By Elijah Morlett
Pairs of soldiers from the Oklahoma Army National Guard have approached several homes this year bearing news that no family would want to hear.
These soldiers in dress uniform, an officer and a chaplain, have traveled across the state to inform parents and spouses that their loved one was killed in combat in Afghanistan.
This summer, members of the 45th Infantry Brigade Combat Team deployed to Afghanistan in support of ongoing combat operations. Fourteen Oklahoma soldiers have fallen in combat so far from this deployment.
Captain Franklin Alexander of the 45th Fires Brigade, headquartered in Mustang, OK, is assigned to a casualty notification team of the Oklahoma National Guard. After performing two casualty notifications, he said that the task is never easy, though it feels as if it belongs as a soldier’s duty.
“It’s probably the most honorable job you can have in the military,” Alexander said. “It’s also one of the hardest jobs and something you don’t want to have to do.
Once a soldier is killed in combat, notification centers call assigned personnel to let them know to be ready to give a notification. According to Alexander, it takes about eight hours to receive the official information to notify the families.
“The National Guard does a phenomenal job notifying and taking care of the families,” Alexander said. “You wish there was less time between the phone call and the actual notification, but there is a lot that goes on in theater before we get that information.”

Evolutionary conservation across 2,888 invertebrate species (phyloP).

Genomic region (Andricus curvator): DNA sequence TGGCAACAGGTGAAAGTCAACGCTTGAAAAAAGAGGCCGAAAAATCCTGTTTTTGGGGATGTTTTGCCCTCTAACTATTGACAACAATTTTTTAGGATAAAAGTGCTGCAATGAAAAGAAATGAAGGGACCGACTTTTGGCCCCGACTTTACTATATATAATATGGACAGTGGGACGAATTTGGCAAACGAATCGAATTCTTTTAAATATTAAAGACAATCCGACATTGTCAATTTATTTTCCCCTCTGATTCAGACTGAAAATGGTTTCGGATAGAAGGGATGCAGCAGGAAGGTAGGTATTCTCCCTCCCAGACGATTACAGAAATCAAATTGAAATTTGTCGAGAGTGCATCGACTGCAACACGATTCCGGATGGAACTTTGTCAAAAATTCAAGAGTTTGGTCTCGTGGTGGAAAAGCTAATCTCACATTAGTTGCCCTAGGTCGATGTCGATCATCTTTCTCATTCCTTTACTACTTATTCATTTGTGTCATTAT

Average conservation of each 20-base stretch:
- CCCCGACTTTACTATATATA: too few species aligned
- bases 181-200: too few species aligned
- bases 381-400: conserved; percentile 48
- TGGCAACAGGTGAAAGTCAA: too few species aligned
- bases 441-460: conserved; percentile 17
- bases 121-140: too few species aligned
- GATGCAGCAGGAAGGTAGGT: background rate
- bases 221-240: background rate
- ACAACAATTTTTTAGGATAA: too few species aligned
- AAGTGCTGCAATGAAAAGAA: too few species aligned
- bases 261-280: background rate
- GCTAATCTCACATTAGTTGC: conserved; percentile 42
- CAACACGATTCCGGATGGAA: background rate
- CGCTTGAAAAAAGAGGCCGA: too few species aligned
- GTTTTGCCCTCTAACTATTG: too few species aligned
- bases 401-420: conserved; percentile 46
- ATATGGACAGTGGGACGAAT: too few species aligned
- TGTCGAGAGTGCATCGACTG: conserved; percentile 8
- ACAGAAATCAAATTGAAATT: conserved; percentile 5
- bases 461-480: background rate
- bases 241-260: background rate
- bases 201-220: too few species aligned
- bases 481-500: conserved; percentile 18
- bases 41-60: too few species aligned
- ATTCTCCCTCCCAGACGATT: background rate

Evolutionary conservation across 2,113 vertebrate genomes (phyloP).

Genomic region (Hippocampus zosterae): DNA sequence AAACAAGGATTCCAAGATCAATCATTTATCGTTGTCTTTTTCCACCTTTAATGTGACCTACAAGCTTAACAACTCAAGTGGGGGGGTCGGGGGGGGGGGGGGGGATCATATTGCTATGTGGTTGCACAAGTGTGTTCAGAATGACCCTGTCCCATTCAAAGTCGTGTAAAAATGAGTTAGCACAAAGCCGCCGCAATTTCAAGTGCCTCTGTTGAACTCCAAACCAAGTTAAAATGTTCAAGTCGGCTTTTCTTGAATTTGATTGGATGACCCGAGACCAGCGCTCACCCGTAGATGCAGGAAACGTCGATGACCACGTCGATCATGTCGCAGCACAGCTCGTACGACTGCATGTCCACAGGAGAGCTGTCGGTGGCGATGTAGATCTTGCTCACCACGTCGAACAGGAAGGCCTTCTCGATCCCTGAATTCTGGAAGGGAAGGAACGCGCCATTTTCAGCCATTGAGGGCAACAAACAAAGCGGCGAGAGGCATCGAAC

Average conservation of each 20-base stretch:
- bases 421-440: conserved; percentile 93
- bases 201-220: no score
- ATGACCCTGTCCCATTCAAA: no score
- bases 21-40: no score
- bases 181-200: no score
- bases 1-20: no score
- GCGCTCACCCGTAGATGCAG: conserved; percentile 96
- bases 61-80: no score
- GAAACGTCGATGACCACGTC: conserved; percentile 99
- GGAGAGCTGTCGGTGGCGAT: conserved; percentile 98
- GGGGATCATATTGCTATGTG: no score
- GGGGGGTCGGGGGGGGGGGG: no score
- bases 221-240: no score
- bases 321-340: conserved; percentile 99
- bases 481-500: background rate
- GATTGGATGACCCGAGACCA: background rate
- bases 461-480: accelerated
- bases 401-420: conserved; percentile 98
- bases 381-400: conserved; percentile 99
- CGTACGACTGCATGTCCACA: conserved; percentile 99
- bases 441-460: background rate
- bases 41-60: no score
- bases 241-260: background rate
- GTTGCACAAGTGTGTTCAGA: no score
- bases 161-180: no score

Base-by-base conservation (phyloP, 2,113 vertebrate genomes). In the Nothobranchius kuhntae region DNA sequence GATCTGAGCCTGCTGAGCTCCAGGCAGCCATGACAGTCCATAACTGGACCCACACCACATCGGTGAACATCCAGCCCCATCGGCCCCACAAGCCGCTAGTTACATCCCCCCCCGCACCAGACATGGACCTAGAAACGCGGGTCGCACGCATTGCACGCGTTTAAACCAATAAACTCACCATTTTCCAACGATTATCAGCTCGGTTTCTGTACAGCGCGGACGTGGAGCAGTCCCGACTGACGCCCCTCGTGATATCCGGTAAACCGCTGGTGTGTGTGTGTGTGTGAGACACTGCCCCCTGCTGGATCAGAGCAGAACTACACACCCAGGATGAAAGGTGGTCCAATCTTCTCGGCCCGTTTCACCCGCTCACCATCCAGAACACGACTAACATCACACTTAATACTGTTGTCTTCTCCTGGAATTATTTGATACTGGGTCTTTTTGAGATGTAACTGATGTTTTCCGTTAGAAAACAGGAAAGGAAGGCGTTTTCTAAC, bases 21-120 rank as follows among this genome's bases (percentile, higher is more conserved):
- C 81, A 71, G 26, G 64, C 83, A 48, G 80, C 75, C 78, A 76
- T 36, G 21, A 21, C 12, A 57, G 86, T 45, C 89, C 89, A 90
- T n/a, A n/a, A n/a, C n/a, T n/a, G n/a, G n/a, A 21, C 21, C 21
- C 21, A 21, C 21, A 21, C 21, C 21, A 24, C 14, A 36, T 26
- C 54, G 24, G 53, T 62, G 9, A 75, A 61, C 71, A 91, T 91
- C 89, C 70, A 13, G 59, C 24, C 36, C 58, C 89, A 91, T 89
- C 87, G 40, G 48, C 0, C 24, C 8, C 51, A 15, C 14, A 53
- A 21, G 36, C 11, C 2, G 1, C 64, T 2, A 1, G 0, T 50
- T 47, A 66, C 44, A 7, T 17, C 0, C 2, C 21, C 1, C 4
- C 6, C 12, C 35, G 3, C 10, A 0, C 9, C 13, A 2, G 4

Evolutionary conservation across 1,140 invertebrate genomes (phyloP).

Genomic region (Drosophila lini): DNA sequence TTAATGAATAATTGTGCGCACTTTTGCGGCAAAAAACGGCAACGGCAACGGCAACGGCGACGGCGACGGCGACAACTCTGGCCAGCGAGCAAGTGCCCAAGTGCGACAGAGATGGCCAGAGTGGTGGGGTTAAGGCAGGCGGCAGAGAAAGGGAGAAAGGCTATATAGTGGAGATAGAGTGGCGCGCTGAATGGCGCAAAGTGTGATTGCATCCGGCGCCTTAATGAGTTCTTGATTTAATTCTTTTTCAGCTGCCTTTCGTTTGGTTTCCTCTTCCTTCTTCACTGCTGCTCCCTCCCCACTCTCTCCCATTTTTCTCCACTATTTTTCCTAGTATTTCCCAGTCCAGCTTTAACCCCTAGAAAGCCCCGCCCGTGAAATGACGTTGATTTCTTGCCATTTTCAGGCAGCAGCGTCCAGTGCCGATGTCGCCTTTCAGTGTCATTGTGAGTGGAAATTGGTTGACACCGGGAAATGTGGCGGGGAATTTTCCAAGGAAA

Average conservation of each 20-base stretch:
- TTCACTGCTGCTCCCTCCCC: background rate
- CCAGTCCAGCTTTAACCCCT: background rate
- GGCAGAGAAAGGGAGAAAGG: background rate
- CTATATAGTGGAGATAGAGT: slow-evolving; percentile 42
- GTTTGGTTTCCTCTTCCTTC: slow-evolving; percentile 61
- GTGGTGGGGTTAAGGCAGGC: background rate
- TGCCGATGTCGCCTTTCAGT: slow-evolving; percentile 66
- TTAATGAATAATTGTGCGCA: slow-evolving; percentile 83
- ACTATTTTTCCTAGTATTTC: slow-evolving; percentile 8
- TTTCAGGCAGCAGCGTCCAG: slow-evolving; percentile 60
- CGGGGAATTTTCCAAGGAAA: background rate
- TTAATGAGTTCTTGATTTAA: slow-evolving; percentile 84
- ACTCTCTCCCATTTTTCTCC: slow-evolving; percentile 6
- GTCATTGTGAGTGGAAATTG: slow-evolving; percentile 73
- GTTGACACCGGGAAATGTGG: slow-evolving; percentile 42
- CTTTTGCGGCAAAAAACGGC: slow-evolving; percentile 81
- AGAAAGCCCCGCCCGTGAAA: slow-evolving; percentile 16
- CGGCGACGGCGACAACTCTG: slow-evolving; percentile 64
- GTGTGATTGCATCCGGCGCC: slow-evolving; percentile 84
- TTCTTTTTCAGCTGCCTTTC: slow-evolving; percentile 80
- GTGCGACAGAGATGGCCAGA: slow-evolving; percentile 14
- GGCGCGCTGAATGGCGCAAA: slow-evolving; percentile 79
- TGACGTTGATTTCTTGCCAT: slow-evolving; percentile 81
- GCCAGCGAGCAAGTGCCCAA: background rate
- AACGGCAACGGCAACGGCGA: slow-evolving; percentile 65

Alexander described the moments before the notification as truly difficult. Being able to control your own emotions are crucial to the process, as the notification process follows a specific script and procedure.
“The worst part of the process is knocking on the door,” he said. “At that point, there is no turning back. When the family sees two uniformed service members, they know what they are there for.”
From that life-changing moment, the responsibility transfers from the casualty notification officers to the casualty assistant officer.
Sergeant First Class Steven Sullivan, a CAO that is currently aiding a soldier’s family from this deployment, said that his responsibility is to report to the family within four hours from the notification.
“I introduce myself to them and let them know I’m there to take care of any of their needs,” Sullivan said. “I help them with paperwork, getting the soldier’s finances and life insurance in order, funeral arrangements and the dignified transfer of the body.”
The dignified transfer is the ceremonial movement of the remains of U.S. Armed Forces personnel from overseas, held at Dover Air Force Base, Del. CAO’s travel with the families to Dover to escort them and the soldier’s remains back home.
“You’re right by the spouse the entire time,” Sullivan said. “We were on the plane to Delaware within 12 hours to watch the dignified transfer.”
Up until the funeral, the officer is with the family on a daily basis. Afterward, the time with the family becomes less frequent. The CAO is assigned to the family for up to six months.
“It’s not easy, but you have to be the one person the family can turn to that’s not breaking down,” Sullivan said. “You have to be their rock. You can’t break down during this time.”
The military provides counseling for the families as they go through a massive transition in their lives. Though it is an emotional time for the family and the assisting soldier, Sullivan said he would not want a different assignment.
“It’s a privilege and an honor to do this,” Sullivan said. “The military sees to it that the family is taken care of.”